Letting Go Of Clutter

Letting Go

Too much stuff is a common problem. Whether in your home, closet or your office desk. Excess things in your surroundings can have a negative impact on your ability to focus and process information. Studies have shown that physical clutter in your surroundings competes for your attention, resulting in decreased performance and increased stress. I know this is not new to you, you’ve heard it before. Be aware, clutter doesn’t  just confine itself to your physical space. It is insidious and creeps into every aspect of your life if left unchecked.

You may see clutter show up in the files on your computer, the 100’s of E-mails piling up, numerous notifications from your Twitter and Facebook accounts. Thus creating a digital form of clutter, eroding your ability to focus and perform creative tasks. That constant ping or vibrate every few minutes from your phone or computer is competing for your attention. This overconsumption of digital stuff creates “clutter” in your brain and  has the same effect on your brain as physical clutter. Then there is the endless to-do list constantly floating around in your head, along with worries, doubts, fears, anxieties  also competing for your attention.

Hence, your brain doesn’t get a chance to fully enter creative flow or process experiences. When you overload your brain, you are putting too much on its plate, brain energy is divided. The result? You can feel like you have ADD as your mind bounces from one thought to one “ping” after another tripping over old stuff, new stuff, all vying for your immediate attention.  It becomes harder to focus clearly,  filtering information takes longer. Switching quickly between tasks becomes a challenge.  Your memory , what memory? Is affected.   Making it easy to feel overwhelm much quicker than you use to. Overwhelm is your brain saying too much information at this time, slow down and let me process this. Maybe it is time to let go of some things that are “cluttering” up your life.  I do believe Clutter is a symptom or external evidence of what is going on inside your head. However for this blog we are going to start  with treating the symptom,  which in turn, can have, a positive effect on the cause. It is all about  letting go. Today, it is about letting go of the physical clutter.

I am aware that the thought of letting go of something you possess can create anxiety so I have brought in an expert to help you ease that anxiety. Meet Maxwell Ryan founder of Apartment Therapy. He is devoted to stylish living in small spaces so he knows a thing or two about de-cluttering.

Maxwell says “My method for easing the anxiety of letting something go is to use what I call an Outbox,” Here’s how it works:

SET UP Find a space for your Outbox. It doesn’t need to be a physical box, just an out-of-the-way place such as a closet or guest room. For smaller homes, it can be the corner of a room or the space behind a door. The Outbox is not a “toss-it” pile, but rather a holding spot for items we’re unsure about.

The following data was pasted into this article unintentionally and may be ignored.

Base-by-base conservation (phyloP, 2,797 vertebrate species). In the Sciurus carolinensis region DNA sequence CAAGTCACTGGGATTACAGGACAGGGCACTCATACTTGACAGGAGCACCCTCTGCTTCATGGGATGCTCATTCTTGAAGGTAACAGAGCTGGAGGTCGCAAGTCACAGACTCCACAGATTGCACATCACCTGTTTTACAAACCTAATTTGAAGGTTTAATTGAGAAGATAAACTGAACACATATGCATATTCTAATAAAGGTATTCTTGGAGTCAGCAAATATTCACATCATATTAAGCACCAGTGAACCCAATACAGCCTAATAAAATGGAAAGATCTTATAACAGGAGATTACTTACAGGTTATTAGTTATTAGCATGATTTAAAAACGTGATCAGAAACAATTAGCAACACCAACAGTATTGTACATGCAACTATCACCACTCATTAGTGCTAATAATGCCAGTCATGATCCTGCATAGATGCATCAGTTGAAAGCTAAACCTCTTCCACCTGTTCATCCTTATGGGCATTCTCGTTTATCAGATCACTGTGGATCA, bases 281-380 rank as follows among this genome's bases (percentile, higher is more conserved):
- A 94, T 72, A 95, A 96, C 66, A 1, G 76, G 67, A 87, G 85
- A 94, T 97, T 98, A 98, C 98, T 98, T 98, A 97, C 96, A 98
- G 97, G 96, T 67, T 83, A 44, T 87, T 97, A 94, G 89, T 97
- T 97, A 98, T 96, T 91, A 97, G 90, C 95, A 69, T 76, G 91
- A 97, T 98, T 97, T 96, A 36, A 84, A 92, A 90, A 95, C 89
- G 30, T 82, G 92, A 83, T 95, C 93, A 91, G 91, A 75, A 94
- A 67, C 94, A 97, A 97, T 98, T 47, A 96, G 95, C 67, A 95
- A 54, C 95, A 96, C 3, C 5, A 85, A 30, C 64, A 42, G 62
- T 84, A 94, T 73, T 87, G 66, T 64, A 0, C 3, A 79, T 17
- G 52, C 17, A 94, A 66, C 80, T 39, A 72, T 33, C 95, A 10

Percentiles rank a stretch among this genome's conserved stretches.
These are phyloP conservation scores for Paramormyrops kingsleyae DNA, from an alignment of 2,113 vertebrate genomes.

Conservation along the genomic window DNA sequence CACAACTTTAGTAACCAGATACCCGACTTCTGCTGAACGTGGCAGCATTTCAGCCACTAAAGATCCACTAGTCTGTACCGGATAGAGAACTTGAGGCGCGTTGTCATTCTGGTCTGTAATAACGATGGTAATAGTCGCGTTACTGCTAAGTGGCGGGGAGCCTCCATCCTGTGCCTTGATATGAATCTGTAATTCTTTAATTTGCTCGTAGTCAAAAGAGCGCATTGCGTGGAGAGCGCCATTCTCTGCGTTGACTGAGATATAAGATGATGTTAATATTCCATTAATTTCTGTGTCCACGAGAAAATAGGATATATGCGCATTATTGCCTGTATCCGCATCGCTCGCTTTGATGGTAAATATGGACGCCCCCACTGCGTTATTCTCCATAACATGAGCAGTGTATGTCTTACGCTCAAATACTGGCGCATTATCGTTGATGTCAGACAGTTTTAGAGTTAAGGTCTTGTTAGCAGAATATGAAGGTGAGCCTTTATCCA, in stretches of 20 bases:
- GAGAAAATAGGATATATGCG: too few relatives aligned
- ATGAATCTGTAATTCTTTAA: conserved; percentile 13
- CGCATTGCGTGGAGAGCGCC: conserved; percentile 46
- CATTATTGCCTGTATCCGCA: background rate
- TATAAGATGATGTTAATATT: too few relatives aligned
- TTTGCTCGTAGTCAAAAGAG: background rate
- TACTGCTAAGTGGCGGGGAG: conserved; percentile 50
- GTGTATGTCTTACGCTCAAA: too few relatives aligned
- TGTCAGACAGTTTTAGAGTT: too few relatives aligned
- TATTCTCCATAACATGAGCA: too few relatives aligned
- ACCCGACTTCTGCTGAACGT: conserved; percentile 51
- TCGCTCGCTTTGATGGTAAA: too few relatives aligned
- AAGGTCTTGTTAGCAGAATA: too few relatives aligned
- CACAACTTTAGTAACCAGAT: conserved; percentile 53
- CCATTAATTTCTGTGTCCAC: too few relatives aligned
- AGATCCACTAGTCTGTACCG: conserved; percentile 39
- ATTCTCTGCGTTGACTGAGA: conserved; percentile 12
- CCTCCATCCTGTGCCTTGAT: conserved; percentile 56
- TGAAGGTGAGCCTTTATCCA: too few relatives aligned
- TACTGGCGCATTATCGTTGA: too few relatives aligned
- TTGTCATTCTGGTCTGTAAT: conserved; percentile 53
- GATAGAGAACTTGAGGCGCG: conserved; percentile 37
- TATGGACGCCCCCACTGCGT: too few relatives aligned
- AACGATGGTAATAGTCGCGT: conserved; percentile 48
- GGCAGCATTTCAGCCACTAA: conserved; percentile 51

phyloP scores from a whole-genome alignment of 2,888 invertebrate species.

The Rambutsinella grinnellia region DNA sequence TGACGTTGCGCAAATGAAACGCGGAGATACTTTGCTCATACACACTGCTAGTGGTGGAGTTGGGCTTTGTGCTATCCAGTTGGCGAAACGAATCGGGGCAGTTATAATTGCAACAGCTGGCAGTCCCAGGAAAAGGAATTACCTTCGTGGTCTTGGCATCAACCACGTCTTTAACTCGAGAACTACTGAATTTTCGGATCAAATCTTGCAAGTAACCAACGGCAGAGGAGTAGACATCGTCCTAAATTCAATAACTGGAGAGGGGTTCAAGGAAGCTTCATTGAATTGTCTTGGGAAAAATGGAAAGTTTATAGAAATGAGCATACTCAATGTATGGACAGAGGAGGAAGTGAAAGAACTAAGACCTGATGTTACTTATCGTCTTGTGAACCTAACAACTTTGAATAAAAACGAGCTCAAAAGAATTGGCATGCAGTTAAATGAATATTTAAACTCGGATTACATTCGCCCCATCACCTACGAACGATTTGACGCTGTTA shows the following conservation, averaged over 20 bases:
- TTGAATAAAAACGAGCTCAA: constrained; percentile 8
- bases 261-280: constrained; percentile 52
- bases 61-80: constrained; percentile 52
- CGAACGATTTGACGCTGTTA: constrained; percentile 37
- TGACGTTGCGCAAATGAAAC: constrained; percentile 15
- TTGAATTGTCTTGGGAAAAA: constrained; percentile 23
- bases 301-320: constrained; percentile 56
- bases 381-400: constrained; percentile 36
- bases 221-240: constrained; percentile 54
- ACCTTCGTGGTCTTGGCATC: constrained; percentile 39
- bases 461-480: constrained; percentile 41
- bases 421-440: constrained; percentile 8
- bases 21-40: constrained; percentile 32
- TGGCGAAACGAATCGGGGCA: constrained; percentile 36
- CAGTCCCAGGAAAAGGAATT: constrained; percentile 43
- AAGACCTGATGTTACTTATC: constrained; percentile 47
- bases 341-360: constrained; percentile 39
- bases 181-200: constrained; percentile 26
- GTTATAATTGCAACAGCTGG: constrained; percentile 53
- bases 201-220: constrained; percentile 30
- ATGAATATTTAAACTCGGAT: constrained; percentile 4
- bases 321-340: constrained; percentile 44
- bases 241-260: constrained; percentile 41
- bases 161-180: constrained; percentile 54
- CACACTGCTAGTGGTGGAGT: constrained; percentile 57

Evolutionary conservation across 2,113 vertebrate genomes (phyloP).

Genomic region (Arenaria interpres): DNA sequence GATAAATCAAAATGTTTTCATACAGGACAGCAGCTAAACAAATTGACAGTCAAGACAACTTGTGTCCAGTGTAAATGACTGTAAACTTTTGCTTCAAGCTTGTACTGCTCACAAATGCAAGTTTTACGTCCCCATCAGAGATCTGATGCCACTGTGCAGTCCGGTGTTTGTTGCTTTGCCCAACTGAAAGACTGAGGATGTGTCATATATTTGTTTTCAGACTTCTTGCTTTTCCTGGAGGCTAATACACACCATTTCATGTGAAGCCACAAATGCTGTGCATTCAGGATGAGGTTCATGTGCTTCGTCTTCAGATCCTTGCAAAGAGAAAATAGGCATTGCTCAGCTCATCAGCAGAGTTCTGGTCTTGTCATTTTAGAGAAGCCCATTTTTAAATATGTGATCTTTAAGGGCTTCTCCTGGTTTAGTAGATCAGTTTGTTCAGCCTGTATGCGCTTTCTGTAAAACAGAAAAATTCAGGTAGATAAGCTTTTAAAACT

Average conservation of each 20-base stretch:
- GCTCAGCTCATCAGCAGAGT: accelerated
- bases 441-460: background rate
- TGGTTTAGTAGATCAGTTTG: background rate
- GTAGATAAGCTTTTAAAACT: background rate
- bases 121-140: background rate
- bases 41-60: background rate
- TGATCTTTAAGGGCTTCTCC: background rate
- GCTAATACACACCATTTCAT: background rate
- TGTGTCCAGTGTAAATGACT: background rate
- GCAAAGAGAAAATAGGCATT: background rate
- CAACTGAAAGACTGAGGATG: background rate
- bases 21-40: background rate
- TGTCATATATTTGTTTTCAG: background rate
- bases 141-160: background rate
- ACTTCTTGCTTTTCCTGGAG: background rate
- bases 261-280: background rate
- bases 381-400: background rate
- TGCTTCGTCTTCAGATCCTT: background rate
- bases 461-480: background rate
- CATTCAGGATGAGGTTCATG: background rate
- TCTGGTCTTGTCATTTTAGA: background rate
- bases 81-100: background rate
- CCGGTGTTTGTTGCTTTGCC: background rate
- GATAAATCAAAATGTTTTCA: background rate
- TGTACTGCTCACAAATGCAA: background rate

CONSIDER  Choose a space that needs de-cluttering. It can be a small bookcase or an entire room.   Examine every item in that space and ask yourself:

Do I love it?

Do I use it?

Does my home need it?

If you answer “no” to any question, place the item in the Outbox.

DECIDE  Anything can go in the Outbox, but it must stay there for at least a week. After a week you can choose to keep it, get rid of it, or-if you’re still unsure-wait one more week. You’ll find that once the separation anxiety has passed, it’s easy to clean out and clear out a space.

For others it may not be the anxiety of letting go, it may be that, just the thought of getting organized, completely overwhelms you.  May I suggest organizing in bits, small steps? Commit to 15 minutes. a day of clearing out, organizing. Be sure to set a timer, it helps keep you focused and prevents you from losing track of time.    Continue with the same project for 15 minutes a day until it is complete before you tackle another. Knowing you won’t spend hours of your precious, limited time working on an organizational project might make organizing feel doable and easier to manage. Pick a project like a kitchen drawer or a bookcase, clear one counter, de-clutter one shelf to start.  Be sure to choose an item or area that nags at you daily. Remember you are looking for that Single Small Success. Beginning your war against clutter with a small success creates momentum and motivation to keep going. When you feel that tug to quit, or give up,  go to that one clear space, shelf or drawer to remind yourself of your  goal. When you see what’s possible you gain a new burst of energy for the next step. Keep going stick to those 15 minutes a day. You will be amazed at what order you can achieve with just 15 minutes a day.

Remember though, it is your perception of clutter that matters, not someone else’s. Exercise your power of choice.

If you like a notebook and pen handy or a photo of your significant other on your desk and it doesn’t feel like clutter to you, then it’s not.

To some, being in a totally organized room or area can feel sterile and be stifling to their creativity and productivity and for others it is exactly what they need.

It is about creating spaces that allow energy to flow and  make you feel at ease to live comfortably, powerfully and live a life you love.

Continue to stay empowered as you Rise Above It! You can do it!

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